15 February, 2023
Throughout a person’s lifetime, they can expect to achieve many successes or awards for various accomplishments. Some manage to round up a vast number of these achievements. Fewer still manage it in such a short time frame. There are few that can say they’ve reached success like James Obasiolu, a sophomore at Atholton with big achievements and even bigger dreams.
Everything Obasiolu does revolves around community. He is an outstanding cellist of the Baltimore Symphony Youth Orchestra, and a six-time recipient of the Certificate of Achievement from the Council of Elders of the Black Community of Howard County. He has been nominated for the Congressional Award Gold Medal and is scheduled to receive it in August of this year. Last year, Obasiolu won second place in the Martin Luther King, Jr. “Living the Dream” essay contest, which honors and recognizes students who represent the MLK legacy. Here at Atholton, Obasiolu was selected by JROTC Battalion Leadership as Cadet of the Quarter. He currently serves as a Student Member of the Howard County Environmental Sustainability Board, and as a member of the HCPSS LGBTQIA+ Advisory Committee. Most importantly, he is an Eagle Scout in the Boy Scouts of America program.
Obasiolu’s work has paid off, as he recently wrapped up his mission to earn all 139 merit badges in the Boy Scouts program.
According to Obasiolu, “Boy Scouts earn merit badges for each area of study they invest time in.” There are currently 139, though the number of badges changes occasionally, and less than 0.5% of all Boy Scouts earn all of them. As of February 2023, there are roughly 520 Scouts that have achieved this. There are badges for scuba diving, nuclear science, disabilities awareness, and even veterinary medicine.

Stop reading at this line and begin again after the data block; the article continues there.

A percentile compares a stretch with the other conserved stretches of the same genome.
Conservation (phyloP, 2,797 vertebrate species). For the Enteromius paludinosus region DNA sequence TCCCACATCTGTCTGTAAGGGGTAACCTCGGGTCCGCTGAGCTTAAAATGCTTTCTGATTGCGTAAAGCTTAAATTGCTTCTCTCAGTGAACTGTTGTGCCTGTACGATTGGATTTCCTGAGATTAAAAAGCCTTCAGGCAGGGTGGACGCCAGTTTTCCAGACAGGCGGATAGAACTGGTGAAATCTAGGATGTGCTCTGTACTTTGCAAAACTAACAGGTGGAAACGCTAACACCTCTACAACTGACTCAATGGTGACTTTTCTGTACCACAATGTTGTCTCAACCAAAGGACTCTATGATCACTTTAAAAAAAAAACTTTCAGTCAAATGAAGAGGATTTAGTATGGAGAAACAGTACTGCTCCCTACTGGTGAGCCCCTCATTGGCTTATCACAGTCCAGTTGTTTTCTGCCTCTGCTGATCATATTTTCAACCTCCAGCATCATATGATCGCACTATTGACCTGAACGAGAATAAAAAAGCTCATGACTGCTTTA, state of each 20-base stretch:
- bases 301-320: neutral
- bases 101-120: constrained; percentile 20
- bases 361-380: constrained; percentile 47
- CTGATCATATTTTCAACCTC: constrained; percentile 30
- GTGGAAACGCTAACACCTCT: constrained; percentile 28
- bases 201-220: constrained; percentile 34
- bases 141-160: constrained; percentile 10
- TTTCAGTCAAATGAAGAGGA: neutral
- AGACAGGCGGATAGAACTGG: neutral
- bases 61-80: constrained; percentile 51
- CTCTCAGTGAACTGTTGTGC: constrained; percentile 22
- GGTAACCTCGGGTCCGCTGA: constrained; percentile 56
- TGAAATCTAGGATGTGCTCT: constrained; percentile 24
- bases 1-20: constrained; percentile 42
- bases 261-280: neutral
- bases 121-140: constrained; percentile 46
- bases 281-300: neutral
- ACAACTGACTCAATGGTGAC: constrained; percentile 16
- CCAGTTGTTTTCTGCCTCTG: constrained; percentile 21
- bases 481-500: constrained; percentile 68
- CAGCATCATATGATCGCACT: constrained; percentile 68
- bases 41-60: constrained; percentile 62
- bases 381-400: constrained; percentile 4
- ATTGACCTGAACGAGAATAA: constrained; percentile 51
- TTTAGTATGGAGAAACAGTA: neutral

The process of achieving each merit badge is different. “Since most of my progress was during the pandemic, I had a lot of worksheets to fill out,” remarked Obasiolu. “If it’s something like the Fire Safety badge, I might go out to an actual fire station and talk with the people there and learn about different fire trucks.”
Though the prospect is enticing, it’s no easy feat. “The biggest challenge was staying focused. I struggled with a lot of stress and frustration along the way, since a lot of people are having fun and playing video games, and when you hear that someone achieved this, it’s like, ‘How is that possible?’”
Though Scouting remains an active part of Obasiolu’s commitments, his biggest passion is environmental justice. “I frequently travel, and I see the conditions in other countries and how fortunate we are to even have an environmental literacy or climate change justice program here in Howard County,” he noted. “Right now, we’re drafting what looks to be the biggest piece of climate change legislation in Howard County,” said Obasiolu. “We’re 21 or 22 years out, and we need to reach zero net emissions, so we’ve been drafting this proposal and working with local groups and firms.”
It’s clear that one of his biggest ambitions is “Stopping [climate injustice] and doing my part, because I know that it won’t just be—snap!—in my lifetime.”
Howard County is already ahead of the curve when it comes to climate action—“The Howard County Executive signed a document saying that it was Howard County’s goal to reach zero net emissions by 2045,” he explained. “Some counties with less strict environmental regulations might’ve planned for 2070, and that’s a lot of time.”
If you were to ask James what he is most grateful for, it wouldn’t be badges or certificates; “I’m so grateful that I can live another day.” As a first-generation immigrant born in China, Obasiolu is no stranger to opportunity. “The biggest challenge is building roots. Lots of people in my situation don’t get the opportunity to access these programs, get good grades, and build connections. I just feel so grateful for the people that have been around me.”
When it comes to his current plans, James says it’s “all about the future”.
“One quote that I’ve been looking at lately is, ‘Education is the key to unlock the golden door of freedom,’ by George Washington Carver. The more you know, the more doors you have access to. For many Black Americans, it’s about getting access to education. Nowadays, it’s all about self-improvement, and thinking about what you can do to make the world around you better than it was yesterday.”